Quiz time for fiction writers. No need to fear. This is easy.
- As you think of the main character(s) in your work-in-progress, what color is that character’s hair? Eyes? (See? Easy-peasy.)
- Does he or she have a nickname? If so, what is it?
- Where does that character live? Town, city, or rural community? What is the character’s street address (or what are the landmarks that lead to this dwelling if an address can’t be given)? This can be a made-up address like 1313 Mockingbird Lane. Kudos to whoever knows this address from an old TV show. Skip to the very end of the post to see if you are right.
- What animals are in this character’s life (like a pet or a warhorse)? What are their names? Species? Colors?
Now think of a secondary character and answer the above questions. If you have fifty secondary characters, could you easily answer the same questions about all of them?
By now you are probably wondering why I’m being so nosy. Well, for one thing, sometimes I forget some of the information about my characters, especially in a book with fifty plus characters. That’s why I have to keep a list of people, places, and things, especially when I am writing a series. But I keep a list even for a standalone book with fewer characters. Nowadays I add to the list as I write the book. I remember how tedious it was to write the list after the book was done.
I’m wondering how many authors keep a list of pertinent character information. Some authors have told me they keep track of everything in their head. Do you? If you don’t keep a list, would you consider doing so? I ask this also as someone who wears the freelance book editor hat from time to time. I have had to email or text authors to inquire about hair and eye color, names, addresses, etc. because of inconsistencies found while editing.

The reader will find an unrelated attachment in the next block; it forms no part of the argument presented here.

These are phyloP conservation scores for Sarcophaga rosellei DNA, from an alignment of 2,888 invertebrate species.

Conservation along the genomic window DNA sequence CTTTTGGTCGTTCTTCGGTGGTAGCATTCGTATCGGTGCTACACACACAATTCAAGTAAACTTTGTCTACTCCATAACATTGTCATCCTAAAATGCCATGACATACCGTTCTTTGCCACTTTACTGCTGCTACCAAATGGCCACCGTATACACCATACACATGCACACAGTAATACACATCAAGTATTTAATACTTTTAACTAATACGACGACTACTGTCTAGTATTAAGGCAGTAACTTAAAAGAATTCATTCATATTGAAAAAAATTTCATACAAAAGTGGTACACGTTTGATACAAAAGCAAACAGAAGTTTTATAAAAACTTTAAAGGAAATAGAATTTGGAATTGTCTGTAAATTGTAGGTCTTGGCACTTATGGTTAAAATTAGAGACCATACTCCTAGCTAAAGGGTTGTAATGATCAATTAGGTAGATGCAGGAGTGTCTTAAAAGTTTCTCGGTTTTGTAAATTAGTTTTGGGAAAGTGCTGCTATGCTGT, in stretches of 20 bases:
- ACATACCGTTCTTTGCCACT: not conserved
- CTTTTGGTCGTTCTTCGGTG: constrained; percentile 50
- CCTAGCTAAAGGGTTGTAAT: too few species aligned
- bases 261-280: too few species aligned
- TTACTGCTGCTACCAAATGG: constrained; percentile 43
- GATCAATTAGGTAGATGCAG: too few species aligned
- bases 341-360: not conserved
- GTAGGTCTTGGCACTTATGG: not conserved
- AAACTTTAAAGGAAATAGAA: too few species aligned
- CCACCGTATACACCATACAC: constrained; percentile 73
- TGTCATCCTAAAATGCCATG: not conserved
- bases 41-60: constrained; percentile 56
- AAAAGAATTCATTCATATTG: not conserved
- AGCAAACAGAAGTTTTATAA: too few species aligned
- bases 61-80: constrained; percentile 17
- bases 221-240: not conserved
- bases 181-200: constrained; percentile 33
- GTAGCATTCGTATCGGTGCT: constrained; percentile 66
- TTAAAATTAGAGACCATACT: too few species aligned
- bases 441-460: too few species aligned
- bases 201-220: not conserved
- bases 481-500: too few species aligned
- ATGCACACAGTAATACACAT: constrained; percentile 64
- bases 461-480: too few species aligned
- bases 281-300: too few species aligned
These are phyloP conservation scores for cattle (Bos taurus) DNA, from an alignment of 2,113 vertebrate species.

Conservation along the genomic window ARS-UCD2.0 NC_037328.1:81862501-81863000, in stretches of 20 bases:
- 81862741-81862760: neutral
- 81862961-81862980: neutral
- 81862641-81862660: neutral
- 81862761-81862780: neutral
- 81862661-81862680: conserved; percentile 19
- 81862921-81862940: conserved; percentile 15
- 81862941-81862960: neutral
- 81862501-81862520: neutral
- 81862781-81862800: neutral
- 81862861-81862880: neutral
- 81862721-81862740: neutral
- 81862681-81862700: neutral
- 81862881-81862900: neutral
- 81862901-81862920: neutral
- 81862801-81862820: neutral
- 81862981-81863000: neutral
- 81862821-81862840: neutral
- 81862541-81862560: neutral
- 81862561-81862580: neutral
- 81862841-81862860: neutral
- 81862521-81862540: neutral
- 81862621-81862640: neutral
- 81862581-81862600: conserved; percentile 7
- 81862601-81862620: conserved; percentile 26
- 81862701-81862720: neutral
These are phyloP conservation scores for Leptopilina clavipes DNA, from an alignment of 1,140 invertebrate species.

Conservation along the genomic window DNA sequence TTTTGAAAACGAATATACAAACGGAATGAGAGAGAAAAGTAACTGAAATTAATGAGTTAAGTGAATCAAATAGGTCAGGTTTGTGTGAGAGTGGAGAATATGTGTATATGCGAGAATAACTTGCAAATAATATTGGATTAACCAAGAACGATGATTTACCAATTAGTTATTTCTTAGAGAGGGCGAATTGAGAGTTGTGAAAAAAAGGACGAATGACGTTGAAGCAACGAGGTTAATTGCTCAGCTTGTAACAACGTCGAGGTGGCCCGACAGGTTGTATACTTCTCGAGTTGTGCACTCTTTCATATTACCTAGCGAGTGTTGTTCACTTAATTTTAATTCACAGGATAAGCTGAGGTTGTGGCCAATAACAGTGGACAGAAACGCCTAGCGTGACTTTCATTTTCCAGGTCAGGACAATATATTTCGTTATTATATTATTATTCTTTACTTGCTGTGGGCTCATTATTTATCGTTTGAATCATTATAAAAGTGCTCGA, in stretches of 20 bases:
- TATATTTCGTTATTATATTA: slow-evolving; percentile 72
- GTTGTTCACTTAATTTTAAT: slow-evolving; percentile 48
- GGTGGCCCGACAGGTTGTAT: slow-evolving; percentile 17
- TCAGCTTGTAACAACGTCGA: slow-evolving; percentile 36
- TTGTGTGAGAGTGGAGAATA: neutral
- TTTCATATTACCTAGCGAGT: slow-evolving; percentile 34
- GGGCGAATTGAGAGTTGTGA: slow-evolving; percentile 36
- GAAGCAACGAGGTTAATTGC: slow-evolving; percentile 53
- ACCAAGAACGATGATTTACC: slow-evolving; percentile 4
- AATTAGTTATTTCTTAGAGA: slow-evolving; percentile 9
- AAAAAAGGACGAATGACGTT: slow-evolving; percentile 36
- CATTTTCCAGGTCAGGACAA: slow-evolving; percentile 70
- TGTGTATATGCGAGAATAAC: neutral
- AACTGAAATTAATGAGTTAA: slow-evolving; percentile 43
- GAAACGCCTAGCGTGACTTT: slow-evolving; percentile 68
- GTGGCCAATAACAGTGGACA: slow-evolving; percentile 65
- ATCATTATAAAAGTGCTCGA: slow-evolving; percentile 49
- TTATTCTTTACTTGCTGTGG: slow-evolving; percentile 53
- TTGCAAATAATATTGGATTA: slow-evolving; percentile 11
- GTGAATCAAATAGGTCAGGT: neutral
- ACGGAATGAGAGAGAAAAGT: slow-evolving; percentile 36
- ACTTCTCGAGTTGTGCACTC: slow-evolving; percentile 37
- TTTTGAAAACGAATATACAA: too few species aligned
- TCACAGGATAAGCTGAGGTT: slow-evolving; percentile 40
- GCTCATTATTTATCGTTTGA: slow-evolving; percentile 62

Speaking of other useful things to have, I also think of a timeline sheet for a book. Do you keep a list of the day-to-day events (for example, June 4—the Fruit Fly Festival in Harbor Creek)? If you say a book starts on a Tuesday in April and ends on a Wednesday in May, do you check a calendar to make sure the timing of the story events works? If you’re writing historical fiction, do you search the internet to see if May 4, 1925 really was on a Monday as you mentioned in your manuscript? (It really was on a Monday, by the way.)
Maybe you’re thinking, Why should I do any of this? The editor is going to check all of that. True. But why not do it for your own sake, instead of waiting for a busy editor to take time out of his or her day to ask you questions about inconsistencies. After all, none of us is perfect. Okay, I take it back. You are. But for everyone else, if you keep a list, maybe the questions won’t have to be asked by an editor (or a reader, who might not be kind).
This public service broadcast was brought to you by I-will-now-mind-my-own-business.
And now onto the winners (finally) of the following books written by Charles Yallowitz and Sandra Nickel respectively. (Click here and here for the interview posts with these authors.)
The winner of The Stuff Between the Stars is Marian Beaman. The winner of War of Nytefall: Savagery is S.K. Van Zandt.
Marian and S. K. Van Zandt, please comment below to confirm. Thank you for commenting!
Address Answer: 1313 Mockingbird Lane is the home of the Munster family in The Munsters.
Author photos and book covers courtesy of the authors. Eye image from lolwot.com. May calendar image from dreamstime.